Companies like Heljan, Dapol, Bachmann are not monstrously sized businesses. Every returned model surely imposes a cost to their business. Do we ever consider how much the Heljan Clayton engine failure episode financially impacted Heljan? I don’t really want to be a part of destroying these companies. Thus I try to separate any problems associated with my models into two groups:

  • Actual manufacturing faults, which jeopardise the prolonged life of the model and things that are beyond my ability to fix, which will ultimately result in product returns.
  • Issues that are just unsurprising results of an industrial manufacturing process on a miniature, which I can fix or resolve.

RTR examples

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I have a few new models on my workbench.

  • My Heljan Class 16 diesels operate perfectly and silently, just bliss to watch.
  • My Heljan Class 15 is a tad noisy, I have taken the motor out to investigate and have found the chassis to run quietly when the body is not on, thus I am putting this down to the vibration of the plastic body. I may also lubricate the cogs a bit more. I might also put it through a haulage test to make sure that the motor is sound.
  • My Heljan Class 14 teddy bear wouldn’t move at all. No lights, nothing. However, it did seem to be receiving electric current. I quickly decided not to attempt cranking up the voltage (this is based on previous experience with loco chassis construction). I unscrewed the chassis keeper plate (which is screwed down very tight). The little loco then lurched into life and is a lovely smooth runner.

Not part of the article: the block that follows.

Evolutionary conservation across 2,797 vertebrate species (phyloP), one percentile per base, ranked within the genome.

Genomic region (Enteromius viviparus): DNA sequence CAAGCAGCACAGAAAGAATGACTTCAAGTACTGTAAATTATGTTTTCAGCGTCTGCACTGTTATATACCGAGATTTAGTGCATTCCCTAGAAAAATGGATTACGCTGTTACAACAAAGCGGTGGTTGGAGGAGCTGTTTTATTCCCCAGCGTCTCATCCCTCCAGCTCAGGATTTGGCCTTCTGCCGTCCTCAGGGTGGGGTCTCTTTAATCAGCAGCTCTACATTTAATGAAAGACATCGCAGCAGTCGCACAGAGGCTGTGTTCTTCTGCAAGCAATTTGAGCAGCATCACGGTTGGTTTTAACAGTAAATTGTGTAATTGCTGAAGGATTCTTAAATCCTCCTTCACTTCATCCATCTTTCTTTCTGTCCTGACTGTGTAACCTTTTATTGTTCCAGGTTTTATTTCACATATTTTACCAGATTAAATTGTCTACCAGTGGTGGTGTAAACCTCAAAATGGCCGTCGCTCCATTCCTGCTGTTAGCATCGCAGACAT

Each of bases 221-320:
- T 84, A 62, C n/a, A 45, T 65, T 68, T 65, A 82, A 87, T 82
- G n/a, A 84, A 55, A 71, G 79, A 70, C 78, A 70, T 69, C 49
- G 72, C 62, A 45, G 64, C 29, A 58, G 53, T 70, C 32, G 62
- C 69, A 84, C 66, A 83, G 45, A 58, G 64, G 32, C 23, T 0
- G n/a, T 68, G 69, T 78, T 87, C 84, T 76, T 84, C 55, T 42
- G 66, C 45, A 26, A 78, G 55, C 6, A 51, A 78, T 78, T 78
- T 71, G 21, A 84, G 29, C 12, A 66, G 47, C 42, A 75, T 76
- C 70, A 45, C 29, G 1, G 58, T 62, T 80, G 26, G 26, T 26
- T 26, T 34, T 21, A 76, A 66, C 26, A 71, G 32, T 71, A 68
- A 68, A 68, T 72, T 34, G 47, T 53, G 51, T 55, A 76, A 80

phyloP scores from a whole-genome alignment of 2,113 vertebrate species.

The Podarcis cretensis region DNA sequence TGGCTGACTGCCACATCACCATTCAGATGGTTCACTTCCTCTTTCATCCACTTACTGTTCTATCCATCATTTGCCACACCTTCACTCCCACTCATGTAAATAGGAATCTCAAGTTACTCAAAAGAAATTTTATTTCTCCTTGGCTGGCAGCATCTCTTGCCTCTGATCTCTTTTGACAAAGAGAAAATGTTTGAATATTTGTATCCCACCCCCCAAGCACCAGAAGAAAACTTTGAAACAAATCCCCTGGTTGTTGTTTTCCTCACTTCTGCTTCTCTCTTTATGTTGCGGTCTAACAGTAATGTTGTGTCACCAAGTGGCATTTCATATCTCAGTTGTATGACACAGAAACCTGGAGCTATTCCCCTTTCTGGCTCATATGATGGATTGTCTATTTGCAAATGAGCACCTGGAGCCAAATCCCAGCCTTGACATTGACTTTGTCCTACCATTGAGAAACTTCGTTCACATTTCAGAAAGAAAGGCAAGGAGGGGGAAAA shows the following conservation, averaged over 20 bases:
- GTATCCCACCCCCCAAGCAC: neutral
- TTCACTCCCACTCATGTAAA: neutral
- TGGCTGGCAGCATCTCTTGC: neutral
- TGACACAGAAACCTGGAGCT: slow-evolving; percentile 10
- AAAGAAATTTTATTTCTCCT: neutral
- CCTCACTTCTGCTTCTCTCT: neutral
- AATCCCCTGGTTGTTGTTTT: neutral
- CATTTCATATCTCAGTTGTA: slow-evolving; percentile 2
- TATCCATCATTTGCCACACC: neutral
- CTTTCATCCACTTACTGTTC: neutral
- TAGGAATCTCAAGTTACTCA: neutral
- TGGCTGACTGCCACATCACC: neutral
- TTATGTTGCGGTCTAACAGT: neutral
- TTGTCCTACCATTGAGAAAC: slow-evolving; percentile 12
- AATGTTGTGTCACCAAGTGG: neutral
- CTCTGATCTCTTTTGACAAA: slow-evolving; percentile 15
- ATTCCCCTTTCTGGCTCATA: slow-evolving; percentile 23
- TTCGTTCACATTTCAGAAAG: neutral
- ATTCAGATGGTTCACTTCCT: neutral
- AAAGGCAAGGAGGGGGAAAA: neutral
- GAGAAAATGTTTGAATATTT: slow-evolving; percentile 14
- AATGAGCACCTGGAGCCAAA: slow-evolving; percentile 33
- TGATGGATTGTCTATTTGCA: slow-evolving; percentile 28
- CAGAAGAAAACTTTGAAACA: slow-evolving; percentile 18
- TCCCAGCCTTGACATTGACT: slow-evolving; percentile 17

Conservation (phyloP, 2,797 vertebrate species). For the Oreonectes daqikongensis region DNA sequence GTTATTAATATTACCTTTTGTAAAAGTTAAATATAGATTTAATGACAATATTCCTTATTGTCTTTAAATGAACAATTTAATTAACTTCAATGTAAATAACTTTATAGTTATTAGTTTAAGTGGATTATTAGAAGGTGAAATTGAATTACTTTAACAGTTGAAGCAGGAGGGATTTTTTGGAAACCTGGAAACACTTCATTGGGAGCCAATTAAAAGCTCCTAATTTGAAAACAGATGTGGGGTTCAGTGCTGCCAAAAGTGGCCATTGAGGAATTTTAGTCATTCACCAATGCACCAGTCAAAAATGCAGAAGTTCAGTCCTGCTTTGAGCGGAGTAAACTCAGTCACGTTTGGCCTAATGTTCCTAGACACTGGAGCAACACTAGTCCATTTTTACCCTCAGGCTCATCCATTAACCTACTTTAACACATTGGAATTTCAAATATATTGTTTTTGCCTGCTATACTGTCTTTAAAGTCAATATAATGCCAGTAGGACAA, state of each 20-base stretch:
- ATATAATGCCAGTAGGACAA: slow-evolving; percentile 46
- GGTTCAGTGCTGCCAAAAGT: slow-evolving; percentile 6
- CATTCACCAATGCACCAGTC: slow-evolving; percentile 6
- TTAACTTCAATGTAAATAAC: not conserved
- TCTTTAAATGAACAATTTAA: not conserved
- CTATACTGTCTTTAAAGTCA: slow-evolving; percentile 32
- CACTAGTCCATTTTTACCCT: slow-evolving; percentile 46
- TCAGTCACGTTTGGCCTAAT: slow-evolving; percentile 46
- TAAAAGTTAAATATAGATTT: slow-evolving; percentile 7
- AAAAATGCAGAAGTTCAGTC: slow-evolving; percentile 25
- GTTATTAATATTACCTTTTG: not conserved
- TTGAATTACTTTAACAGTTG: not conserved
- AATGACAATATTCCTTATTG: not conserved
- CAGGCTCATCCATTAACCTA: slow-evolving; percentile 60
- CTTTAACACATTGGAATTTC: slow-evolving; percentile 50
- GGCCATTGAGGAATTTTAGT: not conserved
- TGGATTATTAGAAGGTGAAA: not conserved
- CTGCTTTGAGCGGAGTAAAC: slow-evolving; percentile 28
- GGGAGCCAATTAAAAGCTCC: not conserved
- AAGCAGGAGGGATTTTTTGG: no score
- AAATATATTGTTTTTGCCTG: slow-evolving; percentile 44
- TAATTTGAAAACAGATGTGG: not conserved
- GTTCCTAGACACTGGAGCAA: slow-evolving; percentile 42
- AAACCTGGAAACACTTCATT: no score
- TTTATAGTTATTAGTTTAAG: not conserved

Granted the Class 14 is based on previous experience, this being my second one for my layout… well… technically it’s my third! My first model was bought at product launch and went up in a puff of smoke! The replacement came and attempted a similar death, until I discovered that the chassis cogs seemed to be locked up by the overly tight keeper plate screws. I could have thrown all three models back at Hattons/Heljan, but there is nothing wrong with the model. It just needed a little tweak. A tweak I was able to diagnose and resolve. I have to confess to finding this process quite fun.

Somebody on a model railway forum recently proposed that it is better to consider our RTR models as almost completed kits, which might need a bit of ‘tweaking’. I am 100% behind this analogy.

I do not know how many of my fellow railway modellers are happy to fix these type of issues, but I do wish we would be more open and acceptant of these problems and try to resolve them, rather than bang the drum of our ‘trading standards’ act. Much like the H&S legislation that we laugh at for its pedantic approach, maybe our ‘quality assurance’ and ‘consumer rights’ policies and legislation can be just as senseless and unrealistic.